Thursday, May 21, 2020

Practicing Distance (Part 1): Intimate

In this second entry in artist Jeff Kasper's multi-part guide for preparing for our futures together post-quarantine, he facilitates a series of guided on exercises to engage with solo or with a partner to practice imagined intimate distance. From imagining physical contact to thinking about your partner's vulnerabilities, these exercises focus on how to "expand our capacities for collective care."

Monday, May 18, 2020

Practicing Distance with Jeff Kasper

This is the first in artist Jeff Kasper's multi-part guide for preparing for our futures together post-quarantine, Practicing Distance. In each part, Kasper offers a series of short practices in blog-format, beginning with an introduction on four proxemic distances—intimate, personal, social, public—then facilitating guided creative exercises to engage with solo or with a partner in imagined physical proximity during the time of the pandemic and beyond. In this first post, Kasper lays out a context for thinking about these questions in relation to COVID-19, disability justice, and Edward Hall's notion of proxemics.

Friday, April 17, 2020

Surviving and Speaking Out: Reading Audre Lorde in Community

Spencer Garcia writes about the formation of community and their own process of self-reflection in sharing and discussing Audre Lorde's work among Black women and queer, trans, and non-binary Black people and people of color in the reading group,"Your Silence Will Not Protect You!"

Friday, August 16, 2019

"Our shelf is a table with shared stuff": From VHS to Analog Archives

VHS Archives working group founder Alexandra Juhasz looks back on the second year of activities of the VHS Archives working group and discusses their steps toward creating a communal means for preserving and activating analog archives on digital platforms and the ethical use of the traces we leave behind.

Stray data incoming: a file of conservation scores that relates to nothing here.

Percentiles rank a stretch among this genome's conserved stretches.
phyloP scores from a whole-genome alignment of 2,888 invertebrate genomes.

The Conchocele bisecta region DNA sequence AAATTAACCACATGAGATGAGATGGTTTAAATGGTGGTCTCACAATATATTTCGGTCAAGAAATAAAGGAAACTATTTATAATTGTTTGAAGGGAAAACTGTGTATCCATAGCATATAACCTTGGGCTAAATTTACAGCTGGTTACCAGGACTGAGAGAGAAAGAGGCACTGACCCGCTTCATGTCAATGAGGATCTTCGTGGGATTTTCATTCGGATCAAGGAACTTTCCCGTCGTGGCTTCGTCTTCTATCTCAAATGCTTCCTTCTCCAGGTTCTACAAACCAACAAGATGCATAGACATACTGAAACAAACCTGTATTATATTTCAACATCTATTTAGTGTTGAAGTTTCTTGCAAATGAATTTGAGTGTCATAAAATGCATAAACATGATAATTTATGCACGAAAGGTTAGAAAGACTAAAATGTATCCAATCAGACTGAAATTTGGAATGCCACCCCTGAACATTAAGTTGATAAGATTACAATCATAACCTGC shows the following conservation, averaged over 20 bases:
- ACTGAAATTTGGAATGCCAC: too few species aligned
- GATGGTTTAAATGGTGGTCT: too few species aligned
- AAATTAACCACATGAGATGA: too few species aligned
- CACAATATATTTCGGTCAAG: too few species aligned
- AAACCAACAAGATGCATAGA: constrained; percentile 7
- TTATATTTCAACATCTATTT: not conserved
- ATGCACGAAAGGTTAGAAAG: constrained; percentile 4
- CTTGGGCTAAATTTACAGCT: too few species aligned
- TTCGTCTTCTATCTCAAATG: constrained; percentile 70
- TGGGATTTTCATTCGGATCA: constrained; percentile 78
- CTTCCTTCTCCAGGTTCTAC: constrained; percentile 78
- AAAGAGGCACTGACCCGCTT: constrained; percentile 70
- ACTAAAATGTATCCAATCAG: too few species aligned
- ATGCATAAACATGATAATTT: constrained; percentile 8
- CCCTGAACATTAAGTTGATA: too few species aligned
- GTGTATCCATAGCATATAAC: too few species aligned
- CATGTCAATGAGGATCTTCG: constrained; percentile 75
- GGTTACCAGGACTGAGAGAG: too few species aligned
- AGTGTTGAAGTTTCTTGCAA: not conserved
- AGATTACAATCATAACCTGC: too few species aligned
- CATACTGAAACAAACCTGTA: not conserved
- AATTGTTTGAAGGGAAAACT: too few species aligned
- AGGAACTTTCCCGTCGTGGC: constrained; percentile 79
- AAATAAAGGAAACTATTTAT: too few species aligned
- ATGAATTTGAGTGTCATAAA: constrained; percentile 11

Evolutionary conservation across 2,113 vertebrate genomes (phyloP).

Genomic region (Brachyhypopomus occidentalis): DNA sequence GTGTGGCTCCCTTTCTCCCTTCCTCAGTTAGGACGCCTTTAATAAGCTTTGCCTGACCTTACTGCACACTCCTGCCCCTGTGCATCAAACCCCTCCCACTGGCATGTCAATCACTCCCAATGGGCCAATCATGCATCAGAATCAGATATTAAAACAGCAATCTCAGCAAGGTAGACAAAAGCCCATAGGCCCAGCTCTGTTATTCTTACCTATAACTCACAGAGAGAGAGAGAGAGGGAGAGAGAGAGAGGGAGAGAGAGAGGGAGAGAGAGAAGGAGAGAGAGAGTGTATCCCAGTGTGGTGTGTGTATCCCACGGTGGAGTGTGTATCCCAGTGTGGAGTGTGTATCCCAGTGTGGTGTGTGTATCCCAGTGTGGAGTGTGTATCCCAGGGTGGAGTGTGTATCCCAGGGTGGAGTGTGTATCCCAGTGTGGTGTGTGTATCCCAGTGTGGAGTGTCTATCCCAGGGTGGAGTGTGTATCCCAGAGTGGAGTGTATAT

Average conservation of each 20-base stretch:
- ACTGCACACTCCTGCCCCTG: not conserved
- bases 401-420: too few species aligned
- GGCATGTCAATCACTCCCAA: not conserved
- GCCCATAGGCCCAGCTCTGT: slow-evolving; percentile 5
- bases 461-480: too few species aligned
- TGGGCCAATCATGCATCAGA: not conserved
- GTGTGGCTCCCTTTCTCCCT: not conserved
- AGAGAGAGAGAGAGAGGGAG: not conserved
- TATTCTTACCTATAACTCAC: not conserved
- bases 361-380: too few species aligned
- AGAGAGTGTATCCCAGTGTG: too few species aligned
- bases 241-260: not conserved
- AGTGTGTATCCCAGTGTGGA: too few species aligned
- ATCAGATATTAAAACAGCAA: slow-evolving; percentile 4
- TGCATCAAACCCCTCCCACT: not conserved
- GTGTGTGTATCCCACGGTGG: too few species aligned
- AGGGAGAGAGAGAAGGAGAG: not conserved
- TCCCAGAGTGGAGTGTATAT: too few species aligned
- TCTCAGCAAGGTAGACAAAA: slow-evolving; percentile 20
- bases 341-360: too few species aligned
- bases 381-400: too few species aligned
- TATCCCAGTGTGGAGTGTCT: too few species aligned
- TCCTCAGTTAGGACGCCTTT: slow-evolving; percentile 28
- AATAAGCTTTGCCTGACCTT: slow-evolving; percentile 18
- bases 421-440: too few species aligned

Wednesday, July 31, 2019

Hard Copies: Homecoming Queens

In this post, VHS Archives working group member and artist Tara Mateik shares his thoughts about the importance of tangible media as a form of leaving evidence of queer lives and revisits the collaborative video Homecoming Queens with some of his collaborators and the working group.

Friday, June 21, 2019

“What are we asking from Lucretia? What work do we need this tape to do?”

VHS Archives working group member Kyle Croft unpacks questions about historicizing and activating analog archives. Centered around work from the Visual AIDS' Artist+ Registry and the artist Lucretia Critchlow, Croft opens up a discussion around avoiding over-determinations of an artist's career and their relationship to other artists, reckoning with privacy concerns in terms of how media distribution has dramatically changed over time, and complicating the notion of primary sources.

Thursday, March 7, 2019

Teaching Food: A Pedagogy for Climate Action

In this post, scholar Kaitlin Mondello shares thoughts and examples from her own teaching about how food pedagogies can be used to involve students in examining the entanglements between environmental and social justice.

Thursday, February 21, 2019

The Tell-Tale Eighteen: An Investigation

Researcher Christopher Clarke gives a precise account of his scholarly detective work into multiple archives of Muriel Rukeyser's writing, as he looks for the key to missing pages of her translations of Arthur Rimbaud, shedding new light on the history of American translations of his work.

Wednesday, December 19, 2018

Party Games with VHS Archives

Prof. Alexandra Juhasz reflects on the ongoing activities of the VHS Archives working group and how best to "care.share for digital and other fragile objects of and for the community who made or needs them." As the group creates a website and digital tool for working with this material among a group, they suggest that this work should be a party. In this post, Juhasz offers some ideas for "party games" for engaging community archives.

Friday, December 14, 2018

Metaphors of Dis-Ease, Collaborating with Artist Mariam Ghani

In this post, GC PhD student Harry Blain discusses his experience working with a team of eight researchers to help collect material for Dis-Ease, an essay film by Mariam Ghani, focused on how metaphors of illness have changed over time and how the discourses around disease shape their treatment. This project appeared in the exhibition, Germ City: Microbes and the Metropolis at the Museum of the City of New York as part of the Wellcome Trust's Contagious Cities project.

Monday, November 26, 2018